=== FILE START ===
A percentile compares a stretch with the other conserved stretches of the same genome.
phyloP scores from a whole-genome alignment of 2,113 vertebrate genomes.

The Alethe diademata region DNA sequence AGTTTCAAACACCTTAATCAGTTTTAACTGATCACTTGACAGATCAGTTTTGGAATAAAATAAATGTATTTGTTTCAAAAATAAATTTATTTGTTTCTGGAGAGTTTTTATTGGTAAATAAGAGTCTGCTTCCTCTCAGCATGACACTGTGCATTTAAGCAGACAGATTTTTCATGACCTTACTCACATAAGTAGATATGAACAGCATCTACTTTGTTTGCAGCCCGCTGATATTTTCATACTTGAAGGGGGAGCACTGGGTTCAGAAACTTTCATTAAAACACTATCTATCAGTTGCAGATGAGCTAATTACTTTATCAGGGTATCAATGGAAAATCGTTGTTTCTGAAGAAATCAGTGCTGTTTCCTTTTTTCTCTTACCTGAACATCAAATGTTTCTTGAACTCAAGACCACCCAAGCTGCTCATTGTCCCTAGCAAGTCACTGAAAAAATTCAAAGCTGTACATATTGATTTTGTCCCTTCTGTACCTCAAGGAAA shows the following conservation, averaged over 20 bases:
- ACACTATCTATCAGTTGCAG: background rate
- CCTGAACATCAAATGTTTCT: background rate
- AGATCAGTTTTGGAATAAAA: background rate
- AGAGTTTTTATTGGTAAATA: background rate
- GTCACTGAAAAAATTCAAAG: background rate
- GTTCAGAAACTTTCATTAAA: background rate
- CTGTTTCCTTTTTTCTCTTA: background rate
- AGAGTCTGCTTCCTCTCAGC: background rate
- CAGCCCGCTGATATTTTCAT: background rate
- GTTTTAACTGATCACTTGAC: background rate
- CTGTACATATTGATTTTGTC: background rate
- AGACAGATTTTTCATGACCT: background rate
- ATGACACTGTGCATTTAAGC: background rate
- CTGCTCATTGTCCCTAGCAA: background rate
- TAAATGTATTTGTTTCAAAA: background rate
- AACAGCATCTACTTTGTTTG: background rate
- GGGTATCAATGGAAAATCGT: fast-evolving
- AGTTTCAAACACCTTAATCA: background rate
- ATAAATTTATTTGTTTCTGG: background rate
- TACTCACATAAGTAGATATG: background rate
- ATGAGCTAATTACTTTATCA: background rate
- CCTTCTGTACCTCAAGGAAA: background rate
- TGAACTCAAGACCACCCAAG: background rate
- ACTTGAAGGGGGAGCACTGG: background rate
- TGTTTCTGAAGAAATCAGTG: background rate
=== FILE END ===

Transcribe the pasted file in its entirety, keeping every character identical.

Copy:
A percentile compares a stretch with the other conserved stretches of the same genome.
phyloP scores from a whole-genome alignment of 2,113 vertebrate genomes.

The Alethe diademata region DNA sequence AGTTTCAAACACCTTAATCAGTTTTAACTGATCACTTGACAGATCAGTTTTGGAATAAAATAAATGTATTTGTTTCAAAAATAAATTTATTTGTTTCTGGAGAGTTTTTATTGGTAAATAAGAGTCTGCTTCCTCTCAGCATGACACTGTGCATTTAAGCAGACAGATTTTTCATGACCTTACTCACATAAGTAGATATGAACAGCATCTACTTTGTTTGCAGCCCGCTGATATTTTCATACTTGAAGGGGGAGCACTGGGTTCAGAAACTTTCATTAAAACACTATCTATCAGTTGCAGATGAGCTAATTACTTTATCAGGGTATCAATGGAAAATCGTTGTTTCTGAAGAAATCAGTGCTGTTTCCTTTTTTCTCTTACCTGAACATCAAATGTTTCTTGAACTCAAGACCACCCAAGCTGCTCATTGTCCCTAGCAAGTCACTGAAAAAATTCAAAGCTGTACATATTGATTTTGTCCCTTCTGTACCTCAAGGAAA shows the following conservation, averaged over 20 bases:
- ACACTATCTATCAGTTGCAG: background rate
- CCTGAACATCAAATGTTTCT: background rate
- AGATCAGTTTTGGAATAAAA: background rate
- AGAGTTTTTATTGGTAAATA: background rate
- GTCACTGAAAAAATTCAAAG: background rate
- GTTCAGAAACTTTCATTAAA: background rate
- CTGTTTCCTTTTTTCTCTTA: background rate
- AGAGTCTGCTTCCTCTCAGC: background rate
- CAGCCCGCTGATATTTTCAT: background rate
- GTTTTAACTGATCACTTGAC: background rate
- CTGTACATATTGATTTTGTC: background rate
- AGACAGATTTTTCATGACCT: background rate
- ATGACACTGTGCATTTAAGC: background rate
- CTGCTCATTGTCCCTAGCAA: background rate
- TAAATGTATTTGTTTCAAAA: background rate
- AACAGCATCTACTTTGTTTG: background rate
- GGGTATCAATGGAAAATCGT: fast-evolving
- AGTTTCAAACACCTTAATCA: background rate
- ATAAATTTATTTGTTTCTGG: background rate
- TACTCACATAAGTAGATATG: background rate
- ATGAGCTAATTACTTTATCA: background rate
- CCTTCTGTACCTCAAGGAAA: background rate
- TGAACTCAAGACCACCCAAG: background rate
- ACTTGAAGGGGGAGCACTGG: background rate
- TGTTTCTGAAGAAATCAGTG: background rate